District 200 officials unveiled the first sneak peek of design renderings for the new cafeteria/student resource center at Oak Park and River Forest High School. Construction on the facility is expected to start in June 2020 and be substantially completed in August 2022, said Mike Carioscio, D200’s chief operations officer, during a regular meeting on Oct. 24. 

“It’s really very nice,” Carioscio said of the new building, which features design elements that are inspired by Frank Lloyd Wright, the Prairie School architect and longtime Oak Park resident. But, he says, with a modern flair. 

The brown material trimming the windows isn’t wood. Carioscio said “it’s some space age material — I don’t know what it is, but it’s something that’s really cool.” 

Carioscoi said that representatives from FGM Architects and Peppers Construction will give a more detailed design presentation to the board later this month. 

Carioscio also gave board members virtual tours of the new cafeteria and student resource center. The space is much more expansive than the high school’s current cafeteria and looks out onto the athletic fields and the mall, where students will be able to lunch outdoors when the weather permits. 

The building would house the student resource center and the library on the second and third floors. The second floor, just above the south cafeteria, would feature a maker space and several classroom learning spaces.

A wide “learning stair” allows students access to the third-floor library. The stairway area may double as a gathering or learning space with the capacity for two full classes and “there will probably be the capability to do projection here,” Carioscio said.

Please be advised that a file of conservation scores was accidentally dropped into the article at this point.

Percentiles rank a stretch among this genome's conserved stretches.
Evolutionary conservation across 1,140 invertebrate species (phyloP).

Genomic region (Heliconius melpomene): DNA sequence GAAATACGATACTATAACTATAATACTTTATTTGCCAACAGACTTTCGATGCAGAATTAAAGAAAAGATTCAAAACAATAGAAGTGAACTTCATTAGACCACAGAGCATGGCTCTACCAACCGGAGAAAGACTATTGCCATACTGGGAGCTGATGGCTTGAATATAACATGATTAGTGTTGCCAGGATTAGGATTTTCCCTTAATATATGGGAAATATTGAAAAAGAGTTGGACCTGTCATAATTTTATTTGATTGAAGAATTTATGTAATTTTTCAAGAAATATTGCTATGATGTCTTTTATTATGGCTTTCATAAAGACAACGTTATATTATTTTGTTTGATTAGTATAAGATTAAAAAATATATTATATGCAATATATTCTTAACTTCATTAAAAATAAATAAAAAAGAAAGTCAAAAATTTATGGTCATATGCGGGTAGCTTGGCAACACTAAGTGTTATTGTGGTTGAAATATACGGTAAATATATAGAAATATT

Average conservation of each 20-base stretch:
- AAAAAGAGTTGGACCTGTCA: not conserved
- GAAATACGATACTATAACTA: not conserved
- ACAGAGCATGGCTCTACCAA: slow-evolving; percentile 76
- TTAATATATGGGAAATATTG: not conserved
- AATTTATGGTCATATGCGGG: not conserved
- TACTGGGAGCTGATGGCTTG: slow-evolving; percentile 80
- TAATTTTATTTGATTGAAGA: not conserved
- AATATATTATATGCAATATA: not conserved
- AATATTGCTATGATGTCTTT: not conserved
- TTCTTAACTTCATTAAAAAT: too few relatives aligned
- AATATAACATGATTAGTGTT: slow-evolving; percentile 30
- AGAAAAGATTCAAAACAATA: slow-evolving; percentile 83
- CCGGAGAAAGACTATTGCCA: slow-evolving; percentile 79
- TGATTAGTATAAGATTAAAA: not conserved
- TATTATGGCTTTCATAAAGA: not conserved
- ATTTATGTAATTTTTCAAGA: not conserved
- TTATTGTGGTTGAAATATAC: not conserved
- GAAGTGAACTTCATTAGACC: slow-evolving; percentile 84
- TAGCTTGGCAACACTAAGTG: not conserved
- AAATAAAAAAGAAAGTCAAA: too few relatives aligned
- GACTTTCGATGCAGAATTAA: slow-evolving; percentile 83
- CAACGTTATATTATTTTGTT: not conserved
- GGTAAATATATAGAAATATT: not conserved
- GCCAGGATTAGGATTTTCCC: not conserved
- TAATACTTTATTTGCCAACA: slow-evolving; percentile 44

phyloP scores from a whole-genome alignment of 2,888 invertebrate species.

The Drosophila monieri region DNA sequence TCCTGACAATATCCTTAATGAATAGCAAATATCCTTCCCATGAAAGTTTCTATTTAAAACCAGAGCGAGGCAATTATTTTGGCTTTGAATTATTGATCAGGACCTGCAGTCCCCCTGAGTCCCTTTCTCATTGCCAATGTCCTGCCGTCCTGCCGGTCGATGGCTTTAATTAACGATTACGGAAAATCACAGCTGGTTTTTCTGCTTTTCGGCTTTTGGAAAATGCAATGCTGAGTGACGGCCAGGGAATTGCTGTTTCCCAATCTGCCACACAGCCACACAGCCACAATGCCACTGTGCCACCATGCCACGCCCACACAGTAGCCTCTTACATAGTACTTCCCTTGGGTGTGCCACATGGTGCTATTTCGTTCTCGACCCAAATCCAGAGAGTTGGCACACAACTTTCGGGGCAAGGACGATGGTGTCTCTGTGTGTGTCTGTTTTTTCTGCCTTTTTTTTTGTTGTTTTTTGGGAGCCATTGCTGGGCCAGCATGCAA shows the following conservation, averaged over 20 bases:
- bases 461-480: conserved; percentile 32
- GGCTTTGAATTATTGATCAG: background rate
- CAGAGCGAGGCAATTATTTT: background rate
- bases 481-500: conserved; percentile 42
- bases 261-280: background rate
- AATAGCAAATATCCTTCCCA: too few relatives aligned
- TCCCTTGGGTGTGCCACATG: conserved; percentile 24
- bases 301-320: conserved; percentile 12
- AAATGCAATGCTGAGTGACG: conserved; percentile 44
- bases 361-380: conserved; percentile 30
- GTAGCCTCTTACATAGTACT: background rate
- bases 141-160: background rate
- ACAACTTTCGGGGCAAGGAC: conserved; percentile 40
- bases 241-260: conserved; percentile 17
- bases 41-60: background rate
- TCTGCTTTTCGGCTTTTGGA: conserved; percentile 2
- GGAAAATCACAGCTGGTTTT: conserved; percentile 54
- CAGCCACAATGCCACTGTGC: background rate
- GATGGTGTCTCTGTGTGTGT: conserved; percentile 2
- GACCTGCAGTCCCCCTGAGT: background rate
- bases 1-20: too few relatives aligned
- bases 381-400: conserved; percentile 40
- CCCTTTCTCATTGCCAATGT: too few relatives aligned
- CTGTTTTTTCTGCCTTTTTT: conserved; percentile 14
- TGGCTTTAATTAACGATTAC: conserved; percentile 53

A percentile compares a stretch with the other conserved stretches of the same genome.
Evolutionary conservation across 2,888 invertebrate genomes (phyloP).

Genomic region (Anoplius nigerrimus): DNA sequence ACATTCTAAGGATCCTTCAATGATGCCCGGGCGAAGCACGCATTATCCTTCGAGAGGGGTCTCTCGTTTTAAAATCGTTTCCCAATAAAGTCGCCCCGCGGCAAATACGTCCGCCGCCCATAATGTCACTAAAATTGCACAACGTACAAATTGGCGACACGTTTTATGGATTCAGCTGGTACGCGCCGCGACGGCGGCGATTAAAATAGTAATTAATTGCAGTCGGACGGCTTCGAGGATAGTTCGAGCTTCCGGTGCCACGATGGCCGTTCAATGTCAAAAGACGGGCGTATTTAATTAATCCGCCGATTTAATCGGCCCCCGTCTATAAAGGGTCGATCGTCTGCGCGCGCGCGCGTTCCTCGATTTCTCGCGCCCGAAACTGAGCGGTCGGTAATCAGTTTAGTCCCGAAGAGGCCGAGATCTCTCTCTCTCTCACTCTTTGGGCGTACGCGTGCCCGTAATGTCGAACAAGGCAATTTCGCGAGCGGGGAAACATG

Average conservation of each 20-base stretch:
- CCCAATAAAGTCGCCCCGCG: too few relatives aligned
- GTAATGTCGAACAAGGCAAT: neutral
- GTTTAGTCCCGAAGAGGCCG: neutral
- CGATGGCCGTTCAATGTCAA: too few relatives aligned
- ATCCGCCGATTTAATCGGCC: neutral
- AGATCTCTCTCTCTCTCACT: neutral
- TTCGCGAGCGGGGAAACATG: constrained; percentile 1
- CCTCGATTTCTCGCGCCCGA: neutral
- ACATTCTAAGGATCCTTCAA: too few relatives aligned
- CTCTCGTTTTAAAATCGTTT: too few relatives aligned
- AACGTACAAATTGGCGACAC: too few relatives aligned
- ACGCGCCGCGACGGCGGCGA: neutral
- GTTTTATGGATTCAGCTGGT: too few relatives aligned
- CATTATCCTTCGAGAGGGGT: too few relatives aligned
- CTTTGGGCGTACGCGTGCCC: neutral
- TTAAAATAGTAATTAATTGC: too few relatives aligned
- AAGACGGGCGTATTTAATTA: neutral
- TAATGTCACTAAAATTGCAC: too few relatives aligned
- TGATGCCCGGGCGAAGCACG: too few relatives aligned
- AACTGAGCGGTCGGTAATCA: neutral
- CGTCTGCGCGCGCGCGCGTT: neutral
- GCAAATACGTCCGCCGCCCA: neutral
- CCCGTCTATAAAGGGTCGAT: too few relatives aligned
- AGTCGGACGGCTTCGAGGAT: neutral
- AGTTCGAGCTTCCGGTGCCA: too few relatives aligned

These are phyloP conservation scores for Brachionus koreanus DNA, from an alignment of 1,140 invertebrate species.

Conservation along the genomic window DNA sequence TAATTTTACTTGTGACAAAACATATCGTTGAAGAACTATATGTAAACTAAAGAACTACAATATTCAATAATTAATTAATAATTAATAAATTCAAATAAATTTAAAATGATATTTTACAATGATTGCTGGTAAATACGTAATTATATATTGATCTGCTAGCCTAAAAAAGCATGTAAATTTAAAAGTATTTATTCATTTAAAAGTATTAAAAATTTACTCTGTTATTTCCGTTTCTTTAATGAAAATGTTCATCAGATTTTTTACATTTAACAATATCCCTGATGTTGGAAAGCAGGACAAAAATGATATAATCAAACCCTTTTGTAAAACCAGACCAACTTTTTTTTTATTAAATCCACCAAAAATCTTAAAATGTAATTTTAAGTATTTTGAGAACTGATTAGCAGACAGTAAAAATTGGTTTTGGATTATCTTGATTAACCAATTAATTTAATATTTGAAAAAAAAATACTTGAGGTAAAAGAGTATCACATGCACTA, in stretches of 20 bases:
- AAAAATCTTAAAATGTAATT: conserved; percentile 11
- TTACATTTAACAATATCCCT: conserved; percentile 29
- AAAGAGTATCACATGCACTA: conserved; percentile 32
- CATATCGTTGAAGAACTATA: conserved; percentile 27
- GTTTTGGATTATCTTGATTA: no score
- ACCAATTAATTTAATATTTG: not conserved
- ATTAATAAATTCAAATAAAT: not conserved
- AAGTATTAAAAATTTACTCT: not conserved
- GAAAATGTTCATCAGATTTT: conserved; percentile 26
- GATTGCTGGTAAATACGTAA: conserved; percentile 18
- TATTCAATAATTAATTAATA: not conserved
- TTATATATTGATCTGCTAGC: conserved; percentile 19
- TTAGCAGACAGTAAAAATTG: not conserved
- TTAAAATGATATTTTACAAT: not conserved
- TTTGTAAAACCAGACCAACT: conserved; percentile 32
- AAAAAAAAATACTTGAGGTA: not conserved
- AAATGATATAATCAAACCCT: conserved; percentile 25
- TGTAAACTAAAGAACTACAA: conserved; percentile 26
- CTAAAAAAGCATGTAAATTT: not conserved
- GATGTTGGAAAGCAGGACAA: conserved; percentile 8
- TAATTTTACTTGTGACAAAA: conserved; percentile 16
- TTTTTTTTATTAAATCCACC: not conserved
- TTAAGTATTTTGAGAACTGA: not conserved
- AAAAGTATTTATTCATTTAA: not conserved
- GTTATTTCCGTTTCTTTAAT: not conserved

The library features ample study space positioned by the building’s windows with views of the mall and the fields. There will also be quiet study rooms available on the second and third floors, said Greg Johnson, D200’s assistant superintendent. 

Along with the cafeteria and student resource center, construction on special education improvements, the student common space and classroom renovations is expected to start in 2021. 

The work, which is estimated to cost $37.3 million, is part of the first phase of work that was outlined in the Imagine OPRF long-term facilities plan, which the board approved in December 2018. 

Carioscio said the phase one construction that is set to start in summer 2020—that includes the construction of four to five test classrooms, the mailroom, the cafeteria/student resource center and Driver’s Ed space— will likely impact a range of programs at the high school. 

For instance, the school’s existing mailroom would need to be relocated during the summer and there would be no simulators for Driver’s Ed summer sessions, prompting a need for more actual cars and teachers. 


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